Let’s get real. One of the most taboo topics in the workplace is salary.
Regardless of how close you are, coworkers rarely discuss their salary with each other. Curiosity exists, but no one really wants to know the truth about who’s getting paid what. Instead, we opt for silence and create the breeding ground for inequity.
Don’t get it wrong; we are not the cause for unequal pay.
There’s a polarizing history that got us here. We don’t, however, have to be the recipients of it either. That's why Equal Pay Day was created.
What’s Equal Pay Day?
Equal Pay Day is a public illustration of the gap between men, women, and minority wages formed by the National Committee on Pay Equity in 1996. Currently, women make $.80 of every dollar earned by a non-Hispanic white man. For minority women, the gap is even broader. This year, African American Women’s Equal Pay Day is August 13 to represent how far into the new year a Black woman must work to gain the same salary made by her white male counterparts the previous year.
Why is Equal Pay Day necessary?
Based on recent census data, the wage gap for Black women is $.62 of every dollar made by an equally qualified white man. In addition to raising awareness, the goal is to fuel national change. Organizations like Equal Pay Today are using litigation on local, state, and federal levels to push for pay transparency and a closing of the gender wage gap. Without these pushes, it would be business as usual, and based on current progress, Black women wouldn’t see equal pay until 2124.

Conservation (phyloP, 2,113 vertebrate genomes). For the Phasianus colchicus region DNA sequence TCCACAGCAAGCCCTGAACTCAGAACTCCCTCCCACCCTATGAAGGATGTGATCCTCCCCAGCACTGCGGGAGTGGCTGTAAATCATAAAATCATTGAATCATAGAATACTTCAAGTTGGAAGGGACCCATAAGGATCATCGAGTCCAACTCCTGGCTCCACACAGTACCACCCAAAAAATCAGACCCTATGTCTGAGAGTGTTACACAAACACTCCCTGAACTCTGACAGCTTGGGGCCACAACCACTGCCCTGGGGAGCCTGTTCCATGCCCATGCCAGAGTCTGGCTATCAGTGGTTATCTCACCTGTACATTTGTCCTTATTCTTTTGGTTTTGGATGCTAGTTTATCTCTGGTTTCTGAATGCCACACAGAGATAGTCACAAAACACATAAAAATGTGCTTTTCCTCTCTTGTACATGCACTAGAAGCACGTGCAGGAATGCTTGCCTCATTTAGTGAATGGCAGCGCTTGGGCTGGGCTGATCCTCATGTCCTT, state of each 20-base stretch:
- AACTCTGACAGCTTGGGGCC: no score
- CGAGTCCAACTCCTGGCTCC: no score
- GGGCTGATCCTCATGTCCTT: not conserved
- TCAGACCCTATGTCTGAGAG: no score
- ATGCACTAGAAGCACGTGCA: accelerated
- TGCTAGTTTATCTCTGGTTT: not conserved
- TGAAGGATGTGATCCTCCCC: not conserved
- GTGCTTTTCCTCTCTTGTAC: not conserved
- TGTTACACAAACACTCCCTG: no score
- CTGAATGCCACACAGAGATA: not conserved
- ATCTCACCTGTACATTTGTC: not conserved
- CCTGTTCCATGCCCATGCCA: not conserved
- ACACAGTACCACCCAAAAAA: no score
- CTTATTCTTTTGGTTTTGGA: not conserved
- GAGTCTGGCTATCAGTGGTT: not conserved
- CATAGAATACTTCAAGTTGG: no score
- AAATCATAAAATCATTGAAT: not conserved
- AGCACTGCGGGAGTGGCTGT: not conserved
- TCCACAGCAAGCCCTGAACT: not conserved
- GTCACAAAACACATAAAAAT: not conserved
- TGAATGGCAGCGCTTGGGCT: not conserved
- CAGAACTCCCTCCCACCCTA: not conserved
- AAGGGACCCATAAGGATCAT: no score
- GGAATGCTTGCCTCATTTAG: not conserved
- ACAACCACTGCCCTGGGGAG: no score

What can you do?
As an individual, you don’t have to sit back and accept inequality.
Financial specialist Erica Rae of Capital City Marketing suggests fighting within and outside of your job. Within the company, Rae recommends making a portfolio of everything you do and how much money or business you bring them. “Show your work,” she says. “Don’t ask for a job [or more money]; make a job want you. Show them what they’re missing. If you show a corporate company that your asset is worth money, they’re going to pay you what you’re worth. Everything at the end of the day is about money.”
In addition to keeping a portfolio, Rae says to build a wealth portfolio. “If a man makes more than me, he won’t make more than me. To be considered wealthy you have to have [multiple streams of income] a small business, stocks and bonds, real estate, etc. Invest.” Don’t look to your job to be your sole source of income.
On a broader level, the National Committee on Pay Equity encourages individuals to reach out to their representatives and senators urging them to co-sponsor current legislation like The Paycheck Fairness Act. It can be as simple as a tweet.
The fight for equal pay is on us to win. Use August 13 as a day to raise questions in the workplace, promote awareness on social media, and take a stand for your own financial freedom and progress.
This week, we've got more articles to help you learn how Black women in corporate and entrepreneurial spaces, influencers and companies can fight against pay inequality. Stay tuned!
feature photo credit: https://www.instagram.com/p/B0jdi3gnVNf/